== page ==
Weekend Witness - - Opinion -

THERE’S been a pe­cu­liar fuss about why the min­is­ter of health sent his son and daugh­ter to pub­lic hos­pi­tals for treat­ment. It was re­ported re­cently that Aaron Mot­soaledi sent his son to the Steve Biko Aca­demic Hos­pi­tal to have an ear op­er­a­tion, and that he had pre­vi­ously sent his daugh­ter to the Ge­orge Mukhari Hos­pi­tal. This, claimed anony­mous com­plainants, is an ou­trage.

Could it be that cit­i­zens were concerned that an es­teemed pub­lic ser­vant was plac­ing the safety of his fam­ily at risk? It is cer­tainly rare that min­is­ters sub­ject them­selves to us­ing ser­vice providers that or­di­nary peo­ple have no choice but to use, and there are reg­u­lar re­ports of them seek­ing spe­cial treat­ment, if only to get a driver’s li­cence or to clear the high­ways with their blue lights. But no, with mind-bend­ing logic, the com­plaint seems to have been that Mot­soaledi has med­i­cal aid and should have used pri­vate hos­pi­tals. The South African Med­i­cal As­so­ci­a­tion has in­ves­ti­gated the case and found no abuse of power and has sug­gested that the min­is­ter should be com­mended for us­ing pub­lic fa­cil­i­ties.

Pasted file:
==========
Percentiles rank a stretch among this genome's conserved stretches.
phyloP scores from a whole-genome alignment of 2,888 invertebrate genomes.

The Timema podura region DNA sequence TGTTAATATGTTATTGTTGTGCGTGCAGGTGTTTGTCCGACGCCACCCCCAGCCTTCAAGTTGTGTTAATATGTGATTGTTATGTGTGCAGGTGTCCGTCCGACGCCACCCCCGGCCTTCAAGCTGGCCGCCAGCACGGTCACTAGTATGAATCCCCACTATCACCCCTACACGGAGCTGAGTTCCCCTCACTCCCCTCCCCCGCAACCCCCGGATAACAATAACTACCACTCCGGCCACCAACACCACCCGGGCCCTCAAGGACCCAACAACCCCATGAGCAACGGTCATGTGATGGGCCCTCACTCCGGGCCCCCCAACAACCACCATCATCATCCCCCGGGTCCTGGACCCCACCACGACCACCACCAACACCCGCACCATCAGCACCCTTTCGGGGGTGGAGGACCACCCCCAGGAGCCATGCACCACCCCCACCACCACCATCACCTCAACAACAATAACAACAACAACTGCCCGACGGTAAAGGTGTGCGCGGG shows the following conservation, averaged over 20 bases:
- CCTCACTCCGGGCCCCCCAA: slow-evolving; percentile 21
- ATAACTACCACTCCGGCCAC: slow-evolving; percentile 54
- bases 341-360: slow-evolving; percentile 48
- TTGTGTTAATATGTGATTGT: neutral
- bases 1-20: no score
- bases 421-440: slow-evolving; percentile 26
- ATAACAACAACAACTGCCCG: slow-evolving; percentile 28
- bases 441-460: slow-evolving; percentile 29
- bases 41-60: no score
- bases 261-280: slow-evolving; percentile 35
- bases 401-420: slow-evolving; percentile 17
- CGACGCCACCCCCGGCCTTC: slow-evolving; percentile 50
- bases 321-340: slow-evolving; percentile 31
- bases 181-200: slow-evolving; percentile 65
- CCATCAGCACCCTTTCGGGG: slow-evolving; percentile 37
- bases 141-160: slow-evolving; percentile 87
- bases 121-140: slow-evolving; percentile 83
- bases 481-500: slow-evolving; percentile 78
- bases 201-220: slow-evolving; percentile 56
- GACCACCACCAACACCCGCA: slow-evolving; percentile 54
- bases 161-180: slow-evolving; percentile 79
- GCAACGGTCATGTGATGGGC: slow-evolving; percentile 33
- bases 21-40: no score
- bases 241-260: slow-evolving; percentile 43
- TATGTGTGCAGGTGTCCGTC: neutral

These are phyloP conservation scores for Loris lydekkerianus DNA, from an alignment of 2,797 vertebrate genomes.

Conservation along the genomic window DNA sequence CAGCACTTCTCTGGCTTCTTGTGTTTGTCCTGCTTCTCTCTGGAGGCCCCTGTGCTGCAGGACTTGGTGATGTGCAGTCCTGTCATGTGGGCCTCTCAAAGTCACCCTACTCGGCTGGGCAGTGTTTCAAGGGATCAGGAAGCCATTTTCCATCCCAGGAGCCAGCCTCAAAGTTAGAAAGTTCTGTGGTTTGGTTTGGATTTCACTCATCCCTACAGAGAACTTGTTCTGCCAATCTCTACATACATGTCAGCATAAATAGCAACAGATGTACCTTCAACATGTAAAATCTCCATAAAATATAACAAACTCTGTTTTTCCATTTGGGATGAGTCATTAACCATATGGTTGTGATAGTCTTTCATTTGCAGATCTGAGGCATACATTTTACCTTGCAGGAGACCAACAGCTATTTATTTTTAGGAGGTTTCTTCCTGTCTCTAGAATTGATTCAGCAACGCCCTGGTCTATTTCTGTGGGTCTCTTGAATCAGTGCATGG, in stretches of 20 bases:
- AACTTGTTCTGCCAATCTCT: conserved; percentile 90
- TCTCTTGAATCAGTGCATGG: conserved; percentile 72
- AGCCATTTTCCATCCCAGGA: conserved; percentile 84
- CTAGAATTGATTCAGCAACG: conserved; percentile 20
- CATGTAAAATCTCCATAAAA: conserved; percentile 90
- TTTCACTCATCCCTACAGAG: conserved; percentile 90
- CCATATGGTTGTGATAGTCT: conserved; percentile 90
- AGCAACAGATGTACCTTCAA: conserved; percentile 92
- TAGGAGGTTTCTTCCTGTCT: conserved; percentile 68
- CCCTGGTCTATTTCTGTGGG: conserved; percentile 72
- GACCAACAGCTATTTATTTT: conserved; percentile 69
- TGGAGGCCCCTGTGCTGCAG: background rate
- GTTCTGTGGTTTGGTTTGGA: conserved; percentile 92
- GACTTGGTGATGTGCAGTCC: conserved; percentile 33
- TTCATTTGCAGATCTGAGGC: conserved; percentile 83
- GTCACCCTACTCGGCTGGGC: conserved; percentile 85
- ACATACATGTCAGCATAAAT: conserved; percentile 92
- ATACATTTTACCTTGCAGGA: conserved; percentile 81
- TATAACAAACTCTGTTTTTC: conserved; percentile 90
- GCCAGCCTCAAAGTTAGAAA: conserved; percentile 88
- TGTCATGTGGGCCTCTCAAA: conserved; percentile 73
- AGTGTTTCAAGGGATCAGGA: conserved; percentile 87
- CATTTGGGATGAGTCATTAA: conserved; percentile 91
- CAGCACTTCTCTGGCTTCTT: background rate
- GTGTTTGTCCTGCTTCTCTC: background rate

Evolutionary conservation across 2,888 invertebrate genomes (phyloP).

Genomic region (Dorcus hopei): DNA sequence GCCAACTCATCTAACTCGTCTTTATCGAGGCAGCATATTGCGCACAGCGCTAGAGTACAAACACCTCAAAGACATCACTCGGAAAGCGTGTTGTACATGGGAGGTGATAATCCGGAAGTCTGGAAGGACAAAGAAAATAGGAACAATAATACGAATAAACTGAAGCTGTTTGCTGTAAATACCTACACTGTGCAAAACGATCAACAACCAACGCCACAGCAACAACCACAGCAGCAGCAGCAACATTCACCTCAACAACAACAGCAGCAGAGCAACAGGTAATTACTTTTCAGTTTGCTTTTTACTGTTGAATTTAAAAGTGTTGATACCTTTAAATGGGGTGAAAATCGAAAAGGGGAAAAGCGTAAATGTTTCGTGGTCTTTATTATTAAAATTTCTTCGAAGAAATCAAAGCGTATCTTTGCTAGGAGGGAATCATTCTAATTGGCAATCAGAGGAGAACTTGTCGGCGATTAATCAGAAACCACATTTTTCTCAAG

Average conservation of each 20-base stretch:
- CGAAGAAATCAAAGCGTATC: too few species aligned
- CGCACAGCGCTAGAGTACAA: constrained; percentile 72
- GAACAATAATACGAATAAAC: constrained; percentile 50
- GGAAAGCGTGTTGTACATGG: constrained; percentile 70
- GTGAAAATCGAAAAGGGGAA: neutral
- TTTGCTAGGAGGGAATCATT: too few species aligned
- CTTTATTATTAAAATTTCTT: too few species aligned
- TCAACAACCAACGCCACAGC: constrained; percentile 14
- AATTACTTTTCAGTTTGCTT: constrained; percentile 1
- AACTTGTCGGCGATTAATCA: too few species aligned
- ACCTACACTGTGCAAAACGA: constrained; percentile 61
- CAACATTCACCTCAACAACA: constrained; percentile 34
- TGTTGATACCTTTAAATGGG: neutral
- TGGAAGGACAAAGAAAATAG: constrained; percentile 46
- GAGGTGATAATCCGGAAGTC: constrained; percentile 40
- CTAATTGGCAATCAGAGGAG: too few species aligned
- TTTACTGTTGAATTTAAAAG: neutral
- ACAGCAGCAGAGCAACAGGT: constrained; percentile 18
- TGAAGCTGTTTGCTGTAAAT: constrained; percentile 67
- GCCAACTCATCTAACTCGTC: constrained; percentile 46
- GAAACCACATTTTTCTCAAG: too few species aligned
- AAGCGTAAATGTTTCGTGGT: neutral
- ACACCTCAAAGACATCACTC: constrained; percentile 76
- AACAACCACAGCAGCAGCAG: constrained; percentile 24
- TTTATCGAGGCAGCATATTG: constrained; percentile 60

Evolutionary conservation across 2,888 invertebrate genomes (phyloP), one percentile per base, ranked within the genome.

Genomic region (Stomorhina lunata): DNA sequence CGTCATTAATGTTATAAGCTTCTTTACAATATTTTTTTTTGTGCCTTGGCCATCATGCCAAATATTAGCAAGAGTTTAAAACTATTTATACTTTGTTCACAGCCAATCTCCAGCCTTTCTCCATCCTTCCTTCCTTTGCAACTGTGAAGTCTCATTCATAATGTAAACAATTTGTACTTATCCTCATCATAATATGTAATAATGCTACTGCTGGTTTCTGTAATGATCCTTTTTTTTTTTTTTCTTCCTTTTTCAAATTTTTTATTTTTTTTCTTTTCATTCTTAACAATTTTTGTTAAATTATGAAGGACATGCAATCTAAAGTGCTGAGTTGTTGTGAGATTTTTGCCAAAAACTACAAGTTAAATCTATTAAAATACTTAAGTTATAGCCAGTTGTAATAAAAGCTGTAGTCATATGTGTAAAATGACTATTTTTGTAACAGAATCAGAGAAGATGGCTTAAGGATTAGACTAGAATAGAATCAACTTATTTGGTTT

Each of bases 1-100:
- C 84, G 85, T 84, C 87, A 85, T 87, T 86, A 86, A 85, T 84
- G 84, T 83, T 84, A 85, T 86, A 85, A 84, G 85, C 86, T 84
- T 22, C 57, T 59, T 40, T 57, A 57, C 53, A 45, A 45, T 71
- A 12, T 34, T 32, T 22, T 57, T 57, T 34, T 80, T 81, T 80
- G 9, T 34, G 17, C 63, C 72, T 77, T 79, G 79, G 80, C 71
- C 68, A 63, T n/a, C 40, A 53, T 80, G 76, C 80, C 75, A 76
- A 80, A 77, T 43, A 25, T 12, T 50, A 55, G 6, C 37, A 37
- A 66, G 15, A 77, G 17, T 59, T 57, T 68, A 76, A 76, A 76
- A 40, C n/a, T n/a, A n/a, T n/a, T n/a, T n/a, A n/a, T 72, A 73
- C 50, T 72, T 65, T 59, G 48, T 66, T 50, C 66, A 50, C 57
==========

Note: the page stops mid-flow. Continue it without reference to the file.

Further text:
In­deed, not only should he get a pat on the back, but it should be oblig­a­tory for all pub­lic rep­re­sen­ta­tives, from the pres­i­dent down, to use pub­lic hos­pi­tals for their fam­i­lies and send their chil­dren to pub­lic schools. This would fo­cus their minds when for­mu­lat­ing pol­icy, keep the fa­cil­i­ties on their toes, and counter the im­pres­sion that politi­cians op­er­ate to a dif­fer­ent, cushier set of rules from the masses.

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